Advocates of strict regulations on banks are already pressuring Congress not to include financial deregulations in must-pass spending bills, renewing early a large-scale effort that last year frustrated banks and their Republican allies in Congress.

In a letter sent Wednesday to members of Congress, 254 outside groups, including many unions and left-leaning non-profits, warned legislators who are beginning work on government funding bills not to include any "riders" rolling back the 2010 Dodd-Frank financial reform law or other new Obama financial regulations.

The letter warned Congress against "using backroom deals to put the public interest at risk and deliver a wish list to narrow Wall Street interests."

At the top of their concerns are GOP efforts to change the structure of the Consumer Financial Protection Bureau, the consumer agency created by the Dodd-Frank law that has wide jurisdiction and independence from Congress.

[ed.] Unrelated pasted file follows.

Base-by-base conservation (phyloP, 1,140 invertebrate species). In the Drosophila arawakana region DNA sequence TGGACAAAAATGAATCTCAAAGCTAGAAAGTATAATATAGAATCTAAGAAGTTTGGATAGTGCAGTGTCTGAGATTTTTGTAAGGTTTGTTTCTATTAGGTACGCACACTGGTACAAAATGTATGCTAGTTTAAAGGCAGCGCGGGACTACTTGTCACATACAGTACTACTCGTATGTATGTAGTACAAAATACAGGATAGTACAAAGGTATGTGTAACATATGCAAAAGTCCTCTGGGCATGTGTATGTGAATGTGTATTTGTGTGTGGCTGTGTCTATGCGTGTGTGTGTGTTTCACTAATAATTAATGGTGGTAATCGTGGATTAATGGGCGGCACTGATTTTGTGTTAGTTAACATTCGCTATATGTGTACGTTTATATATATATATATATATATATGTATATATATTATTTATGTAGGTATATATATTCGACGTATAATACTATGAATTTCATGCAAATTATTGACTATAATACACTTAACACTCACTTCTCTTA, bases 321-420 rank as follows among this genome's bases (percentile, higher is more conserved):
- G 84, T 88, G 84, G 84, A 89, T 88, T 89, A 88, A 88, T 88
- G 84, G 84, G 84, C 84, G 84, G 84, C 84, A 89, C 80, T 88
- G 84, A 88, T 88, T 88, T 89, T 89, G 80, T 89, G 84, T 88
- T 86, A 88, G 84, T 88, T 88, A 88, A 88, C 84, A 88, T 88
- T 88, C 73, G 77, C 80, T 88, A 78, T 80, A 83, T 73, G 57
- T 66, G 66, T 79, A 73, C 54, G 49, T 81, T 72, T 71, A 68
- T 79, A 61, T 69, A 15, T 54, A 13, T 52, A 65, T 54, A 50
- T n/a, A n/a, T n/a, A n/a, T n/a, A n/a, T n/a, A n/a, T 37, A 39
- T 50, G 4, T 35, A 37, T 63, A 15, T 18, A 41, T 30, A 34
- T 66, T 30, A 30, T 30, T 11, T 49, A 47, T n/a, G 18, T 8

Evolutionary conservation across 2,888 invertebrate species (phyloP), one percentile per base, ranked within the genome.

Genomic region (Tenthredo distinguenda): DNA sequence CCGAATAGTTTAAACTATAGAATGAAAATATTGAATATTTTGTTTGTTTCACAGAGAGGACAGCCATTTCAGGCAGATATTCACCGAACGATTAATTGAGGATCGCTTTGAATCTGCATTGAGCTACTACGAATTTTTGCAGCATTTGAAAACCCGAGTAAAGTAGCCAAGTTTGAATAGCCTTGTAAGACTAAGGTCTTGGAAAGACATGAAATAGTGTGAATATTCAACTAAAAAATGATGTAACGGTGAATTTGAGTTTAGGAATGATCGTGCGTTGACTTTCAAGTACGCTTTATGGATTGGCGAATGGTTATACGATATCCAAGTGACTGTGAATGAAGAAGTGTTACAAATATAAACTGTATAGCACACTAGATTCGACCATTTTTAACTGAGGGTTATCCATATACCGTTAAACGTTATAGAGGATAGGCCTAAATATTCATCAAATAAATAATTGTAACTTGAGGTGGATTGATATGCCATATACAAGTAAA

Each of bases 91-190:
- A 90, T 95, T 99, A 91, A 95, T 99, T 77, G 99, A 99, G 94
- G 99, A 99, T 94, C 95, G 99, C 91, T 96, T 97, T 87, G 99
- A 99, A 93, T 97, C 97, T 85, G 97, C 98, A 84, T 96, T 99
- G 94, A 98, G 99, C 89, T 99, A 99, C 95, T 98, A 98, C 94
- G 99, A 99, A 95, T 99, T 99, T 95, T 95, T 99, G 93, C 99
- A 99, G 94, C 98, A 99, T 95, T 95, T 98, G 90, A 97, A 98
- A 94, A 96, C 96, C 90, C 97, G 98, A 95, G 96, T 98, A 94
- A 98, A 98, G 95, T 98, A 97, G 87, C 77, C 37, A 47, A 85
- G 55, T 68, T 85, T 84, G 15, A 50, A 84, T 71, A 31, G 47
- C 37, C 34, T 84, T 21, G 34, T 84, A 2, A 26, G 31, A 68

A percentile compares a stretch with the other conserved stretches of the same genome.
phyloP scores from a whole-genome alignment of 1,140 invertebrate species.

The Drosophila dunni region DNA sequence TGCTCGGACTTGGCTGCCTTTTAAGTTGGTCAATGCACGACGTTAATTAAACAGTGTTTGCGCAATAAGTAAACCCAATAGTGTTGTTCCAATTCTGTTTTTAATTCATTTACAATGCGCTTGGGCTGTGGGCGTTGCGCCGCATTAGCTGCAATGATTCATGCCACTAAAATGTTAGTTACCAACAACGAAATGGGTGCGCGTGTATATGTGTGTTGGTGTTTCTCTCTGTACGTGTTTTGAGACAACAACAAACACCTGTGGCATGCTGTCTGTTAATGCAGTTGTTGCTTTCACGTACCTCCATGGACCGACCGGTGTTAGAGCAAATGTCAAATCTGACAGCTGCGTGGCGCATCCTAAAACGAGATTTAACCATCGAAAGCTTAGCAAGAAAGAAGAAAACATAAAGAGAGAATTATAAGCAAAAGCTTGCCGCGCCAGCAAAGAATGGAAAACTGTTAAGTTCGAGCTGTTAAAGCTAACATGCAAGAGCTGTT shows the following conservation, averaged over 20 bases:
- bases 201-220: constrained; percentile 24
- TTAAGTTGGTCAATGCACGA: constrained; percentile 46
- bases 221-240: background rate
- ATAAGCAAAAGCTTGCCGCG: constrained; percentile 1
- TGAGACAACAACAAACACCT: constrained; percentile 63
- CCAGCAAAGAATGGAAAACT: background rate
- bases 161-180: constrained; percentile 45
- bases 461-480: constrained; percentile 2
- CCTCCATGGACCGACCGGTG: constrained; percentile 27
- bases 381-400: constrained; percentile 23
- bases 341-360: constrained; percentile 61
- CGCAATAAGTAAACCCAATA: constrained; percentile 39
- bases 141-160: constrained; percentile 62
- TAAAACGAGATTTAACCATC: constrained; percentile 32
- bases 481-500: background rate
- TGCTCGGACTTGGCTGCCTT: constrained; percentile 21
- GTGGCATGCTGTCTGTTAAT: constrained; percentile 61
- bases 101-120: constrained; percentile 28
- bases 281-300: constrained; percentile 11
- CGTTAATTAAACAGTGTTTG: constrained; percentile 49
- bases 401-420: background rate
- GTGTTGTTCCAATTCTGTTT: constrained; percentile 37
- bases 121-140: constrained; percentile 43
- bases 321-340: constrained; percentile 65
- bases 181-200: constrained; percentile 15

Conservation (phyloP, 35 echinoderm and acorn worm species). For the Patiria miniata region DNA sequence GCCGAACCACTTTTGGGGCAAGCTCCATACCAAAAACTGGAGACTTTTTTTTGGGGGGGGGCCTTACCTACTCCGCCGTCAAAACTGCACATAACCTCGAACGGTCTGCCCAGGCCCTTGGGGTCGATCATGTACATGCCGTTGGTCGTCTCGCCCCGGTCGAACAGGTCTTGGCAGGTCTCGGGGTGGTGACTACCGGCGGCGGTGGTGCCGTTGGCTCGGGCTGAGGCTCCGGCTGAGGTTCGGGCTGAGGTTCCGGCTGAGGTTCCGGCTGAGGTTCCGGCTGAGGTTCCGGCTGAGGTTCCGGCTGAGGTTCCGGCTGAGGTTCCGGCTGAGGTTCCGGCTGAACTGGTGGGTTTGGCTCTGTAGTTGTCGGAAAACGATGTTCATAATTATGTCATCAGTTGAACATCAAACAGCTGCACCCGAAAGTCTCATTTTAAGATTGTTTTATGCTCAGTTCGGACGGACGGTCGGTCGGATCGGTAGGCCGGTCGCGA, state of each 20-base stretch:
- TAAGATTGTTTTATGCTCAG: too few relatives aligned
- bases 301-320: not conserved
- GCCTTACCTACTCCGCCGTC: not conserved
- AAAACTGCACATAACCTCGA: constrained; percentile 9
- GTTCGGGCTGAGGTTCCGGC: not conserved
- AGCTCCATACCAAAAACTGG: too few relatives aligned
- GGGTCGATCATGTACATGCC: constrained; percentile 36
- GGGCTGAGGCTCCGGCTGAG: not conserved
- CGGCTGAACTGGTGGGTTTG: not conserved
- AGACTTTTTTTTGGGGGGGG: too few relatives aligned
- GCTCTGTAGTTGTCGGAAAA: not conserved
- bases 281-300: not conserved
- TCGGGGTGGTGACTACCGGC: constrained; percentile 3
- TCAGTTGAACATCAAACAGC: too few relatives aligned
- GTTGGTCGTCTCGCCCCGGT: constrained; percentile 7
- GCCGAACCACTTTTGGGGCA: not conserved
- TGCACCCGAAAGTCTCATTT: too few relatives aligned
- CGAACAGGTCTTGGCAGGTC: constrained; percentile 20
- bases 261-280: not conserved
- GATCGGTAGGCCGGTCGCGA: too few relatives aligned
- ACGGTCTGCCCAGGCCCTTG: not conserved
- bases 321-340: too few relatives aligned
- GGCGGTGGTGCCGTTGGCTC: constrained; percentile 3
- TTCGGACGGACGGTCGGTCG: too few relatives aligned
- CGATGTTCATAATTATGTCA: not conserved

A new worry this year is that Republicans may try to block a new Obama rule on conflicts of interest in retirement advice, a far-reaching rule planned by the Department of Labor that the GOP has claimed will price out low-income savers.

Among the signatories to the letter were the retirees' group AARP, the union group AFL-CIO and the financial reform advocates Americans for Financial Reform.

Last year, congressional liberals blocked significant changes to Dodd-Frank or other banking rules in the omnibus spending bill that prevented a government shutdown, frustrating bank lobbyists.

The previous year, however, one notable Dodd-Frank rule, pertaining to certain speculative trades by banks, was attached to a spending bill signed by President Obama, despite outraged opposition from congressional Wall Street critics such as Sen. Elizabeth Warren, D-Mass.

Over the course of 2015, Democrats in Congress and the Obama administration warned that they would oppose financial riders in spending bills. Ultimately, they were successful even though at different points of the legislative process such policy changes were include in legislative text.